Yahweh treated Sarah as he had said, and did what he had promised her.
Sarah conceived and bore Abraham a son in his old age, at the time God had promised.
Abraham named the son born to him Isaac, the son to whom Sarah had given birth.
Abraham circumcised his son Isaac when he was eight days old, as God had commanded him.
Abraham was a hundred years old when his son Isaac was born to him.
Sarah said: God has given me cause to laugh! All who hear about this will laugh with me!
She added: Whoever would have told Abraham that Sarah would nurse children! Yet I have borne a son in his old age.
The child grew and was weaned, and Abraham gave a great banquet on the day Isaac was weaned.
Now Sarah watched the son that Hagar the Egyptian had borne to Abraham, playing with her son Isaac.
'Drive away that slave-girl and her son,' she said to Abraham, 'this slave-girl's son is not to share the inheritance with my son Isaac.'
This greatly distressed Abraham, because the slave-girl's child too was his son,
but God said to him, 'Do not distress yourself on account of the boy and your slave-girl. Do whatever Sarah says, for Isaac is the one through whom your name will be carried on.
But the slave-girl's son I shall also make into a great nation, for he too is your child.'
Early next morning, Abraham took some bread and a skin of water and, giving them to Hagar, put the child on her shoulder and sent her away. She wandered off into the desert of Beersheba.
When the skin of water was finished she abandoned the child under a bush.
Then she went and sat down at a distance, about a bowshot away, thinking, 'I cannot bear to see the child die.' Sitting at a distance, she began to sob.
God heard the boy crying, and the angel of God called to Hagar from heaven. 'What is wrong, Hagar?' he asked. 'Do not be afraid, for God has heard the boy's cry in his plight.
Go and pick the boy up and hold him safe, for I shall make him into a great nation.'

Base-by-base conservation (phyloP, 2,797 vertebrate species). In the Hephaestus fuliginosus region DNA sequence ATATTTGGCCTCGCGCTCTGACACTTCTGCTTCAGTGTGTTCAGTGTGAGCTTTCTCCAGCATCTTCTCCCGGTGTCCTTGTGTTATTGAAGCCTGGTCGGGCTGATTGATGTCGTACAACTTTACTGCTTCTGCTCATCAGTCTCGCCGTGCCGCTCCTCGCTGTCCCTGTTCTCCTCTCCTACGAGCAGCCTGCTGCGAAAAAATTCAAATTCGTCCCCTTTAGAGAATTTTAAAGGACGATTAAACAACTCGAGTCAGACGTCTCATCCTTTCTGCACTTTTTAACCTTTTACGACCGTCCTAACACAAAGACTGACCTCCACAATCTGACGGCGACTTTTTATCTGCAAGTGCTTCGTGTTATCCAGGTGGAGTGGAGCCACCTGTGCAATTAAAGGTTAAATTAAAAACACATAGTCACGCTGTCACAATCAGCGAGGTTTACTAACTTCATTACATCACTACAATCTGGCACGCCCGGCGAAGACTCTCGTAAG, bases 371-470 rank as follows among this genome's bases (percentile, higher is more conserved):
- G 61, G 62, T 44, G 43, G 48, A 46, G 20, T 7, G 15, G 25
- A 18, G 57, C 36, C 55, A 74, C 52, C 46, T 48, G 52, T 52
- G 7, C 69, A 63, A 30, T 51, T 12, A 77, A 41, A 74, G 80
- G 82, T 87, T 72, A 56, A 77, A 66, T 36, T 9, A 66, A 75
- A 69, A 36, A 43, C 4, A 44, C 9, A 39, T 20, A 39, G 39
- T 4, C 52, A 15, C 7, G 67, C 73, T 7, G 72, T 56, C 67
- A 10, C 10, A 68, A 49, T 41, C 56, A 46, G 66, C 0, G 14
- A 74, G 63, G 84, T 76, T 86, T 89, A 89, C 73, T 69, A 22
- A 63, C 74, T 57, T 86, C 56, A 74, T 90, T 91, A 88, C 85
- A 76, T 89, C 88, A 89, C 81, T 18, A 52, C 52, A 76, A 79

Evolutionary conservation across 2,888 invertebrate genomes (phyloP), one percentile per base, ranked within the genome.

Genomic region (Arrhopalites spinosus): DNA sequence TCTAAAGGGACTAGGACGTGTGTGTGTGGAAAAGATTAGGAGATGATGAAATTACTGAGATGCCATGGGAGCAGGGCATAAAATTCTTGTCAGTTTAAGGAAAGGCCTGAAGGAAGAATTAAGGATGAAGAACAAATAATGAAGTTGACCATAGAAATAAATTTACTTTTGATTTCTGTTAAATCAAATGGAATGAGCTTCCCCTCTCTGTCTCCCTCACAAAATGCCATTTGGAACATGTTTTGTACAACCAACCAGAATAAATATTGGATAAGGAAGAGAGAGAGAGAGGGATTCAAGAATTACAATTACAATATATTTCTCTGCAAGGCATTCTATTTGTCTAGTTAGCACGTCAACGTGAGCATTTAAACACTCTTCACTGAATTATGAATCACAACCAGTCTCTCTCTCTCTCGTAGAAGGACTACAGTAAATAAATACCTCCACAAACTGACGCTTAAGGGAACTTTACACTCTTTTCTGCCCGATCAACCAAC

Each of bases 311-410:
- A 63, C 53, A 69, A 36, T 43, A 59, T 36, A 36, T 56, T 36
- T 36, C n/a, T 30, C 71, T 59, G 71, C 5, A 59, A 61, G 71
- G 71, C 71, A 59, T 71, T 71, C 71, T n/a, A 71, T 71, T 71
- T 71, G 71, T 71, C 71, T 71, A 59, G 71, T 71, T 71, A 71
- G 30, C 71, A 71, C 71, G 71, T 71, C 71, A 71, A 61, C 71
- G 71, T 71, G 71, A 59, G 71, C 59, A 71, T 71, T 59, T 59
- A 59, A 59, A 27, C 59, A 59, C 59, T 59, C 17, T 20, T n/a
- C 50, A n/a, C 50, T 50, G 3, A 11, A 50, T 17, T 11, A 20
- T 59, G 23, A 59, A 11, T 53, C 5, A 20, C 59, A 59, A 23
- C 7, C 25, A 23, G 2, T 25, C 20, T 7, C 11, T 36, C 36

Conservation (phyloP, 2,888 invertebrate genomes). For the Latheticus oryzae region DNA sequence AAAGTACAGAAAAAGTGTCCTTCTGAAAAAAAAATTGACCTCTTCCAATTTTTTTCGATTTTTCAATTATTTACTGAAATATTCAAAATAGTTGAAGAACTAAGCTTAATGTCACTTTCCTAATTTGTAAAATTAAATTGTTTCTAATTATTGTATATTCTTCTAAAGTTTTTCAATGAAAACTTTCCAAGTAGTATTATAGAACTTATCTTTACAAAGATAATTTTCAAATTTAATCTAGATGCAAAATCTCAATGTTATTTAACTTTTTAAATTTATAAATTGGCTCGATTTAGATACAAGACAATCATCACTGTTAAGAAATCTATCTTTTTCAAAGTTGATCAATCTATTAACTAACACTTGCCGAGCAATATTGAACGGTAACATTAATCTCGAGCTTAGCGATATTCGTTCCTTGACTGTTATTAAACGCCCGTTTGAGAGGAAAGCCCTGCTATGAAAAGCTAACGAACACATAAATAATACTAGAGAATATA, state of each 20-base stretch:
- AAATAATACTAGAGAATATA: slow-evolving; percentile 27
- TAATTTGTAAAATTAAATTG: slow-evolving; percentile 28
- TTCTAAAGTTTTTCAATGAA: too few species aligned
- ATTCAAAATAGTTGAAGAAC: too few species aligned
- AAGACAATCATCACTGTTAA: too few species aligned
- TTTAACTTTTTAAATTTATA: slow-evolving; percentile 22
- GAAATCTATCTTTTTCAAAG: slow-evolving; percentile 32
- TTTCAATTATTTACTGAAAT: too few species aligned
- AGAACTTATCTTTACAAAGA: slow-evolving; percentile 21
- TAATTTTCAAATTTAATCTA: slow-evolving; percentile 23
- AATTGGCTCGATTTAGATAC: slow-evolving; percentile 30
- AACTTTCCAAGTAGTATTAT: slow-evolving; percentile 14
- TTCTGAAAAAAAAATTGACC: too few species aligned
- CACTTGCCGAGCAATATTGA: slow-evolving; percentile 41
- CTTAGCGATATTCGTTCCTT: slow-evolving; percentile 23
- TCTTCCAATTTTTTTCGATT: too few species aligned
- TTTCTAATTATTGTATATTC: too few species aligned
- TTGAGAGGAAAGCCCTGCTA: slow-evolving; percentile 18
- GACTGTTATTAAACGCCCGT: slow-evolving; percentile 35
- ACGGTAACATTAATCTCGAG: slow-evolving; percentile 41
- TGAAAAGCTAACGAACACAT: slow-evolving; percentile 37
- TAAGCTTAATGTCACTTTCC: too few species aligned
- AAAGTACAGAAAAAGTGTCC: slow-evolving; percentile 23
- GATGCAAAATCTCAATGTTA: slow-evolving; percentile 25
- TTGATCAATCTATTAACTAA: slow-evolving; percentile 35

Then God opened Hagar's eyes and she saw a well, so she went and filled the skin with water and gave the boy a drink.
God was with the boy. He grew up and made his home in the desert, and he became an archer.
He made his home in the desert of Paran, and his mother got him a wife from Egypt.
About then, Abimelech and Phicol, the commander of his army, said to Abraham, 'Since God is with you in everything you do,
swear to me by God, here and now, that you will not act treacherously towards me or my kith and kin, but behave with the same faithful love to me and the land of which you are a guest as I have behaved to you.'
'Yes,' Abraham replied, 'I swear it.'
Abraham then reproached Abimelech about a well that Abimelech's servants had seized.
'I do not know who has done this,' Abimelech said. 'You yourself have never mentioned it to me and, for myself, I heard nothing of it till today.'
Abraham then took sheep and cattle and presented them to Abimelech, and the two of them made a covenant.
Abraham put seven lambs of the flock on one side.
'Why have you put these seven lambs on one side?' Abimelech asked Abraham.
He replied, 'You must accept these seven lambs from me as evidence that I have dug this well.'
This was why the place was called Beersheba: because there the two of them swore an oath.
After they had made a covenant at Beersheba, Abimelech and Phicol, the commander of his army, left and went back to Philistine territory.
And Abraham planted a tamarisk at Beersheba and there he invoked the name of Yahweh.
Abraham stayed for a long while in Philistine territory.
The New Jerusalem Bible (NJB) is a Catholic translation of the Bible published in 1985. The New Jerusalem Bible (NJB) has become the most widely used Roman Catholic Bible outside of the United States. It has the imprimatur of Cardinal George Basil Hume.
Like its predecessor, the Jerusalem Bible, the New Jerusalem Bible (NJB) version is translated "directly from the Hebrew, Greek or Aramaic." The 1973 French translation, the Bible de Jerusalem, is followed only "where the text admits to more than one interpretation." Introductions and notes, with some modifications, are taken from the Bible de Jerusalem.
Source: The Very Reverend Dom (Joseph) Henry Wansbrough, OSB, MA (Oxon), STL (Fribourg), LSS (Rome), a monk of Ampleforth Abbey and a biblical scholar. He was General Editor of the New Jerusalem Bible. "New Jerusalem Bible, Regular Edition", pg. v.
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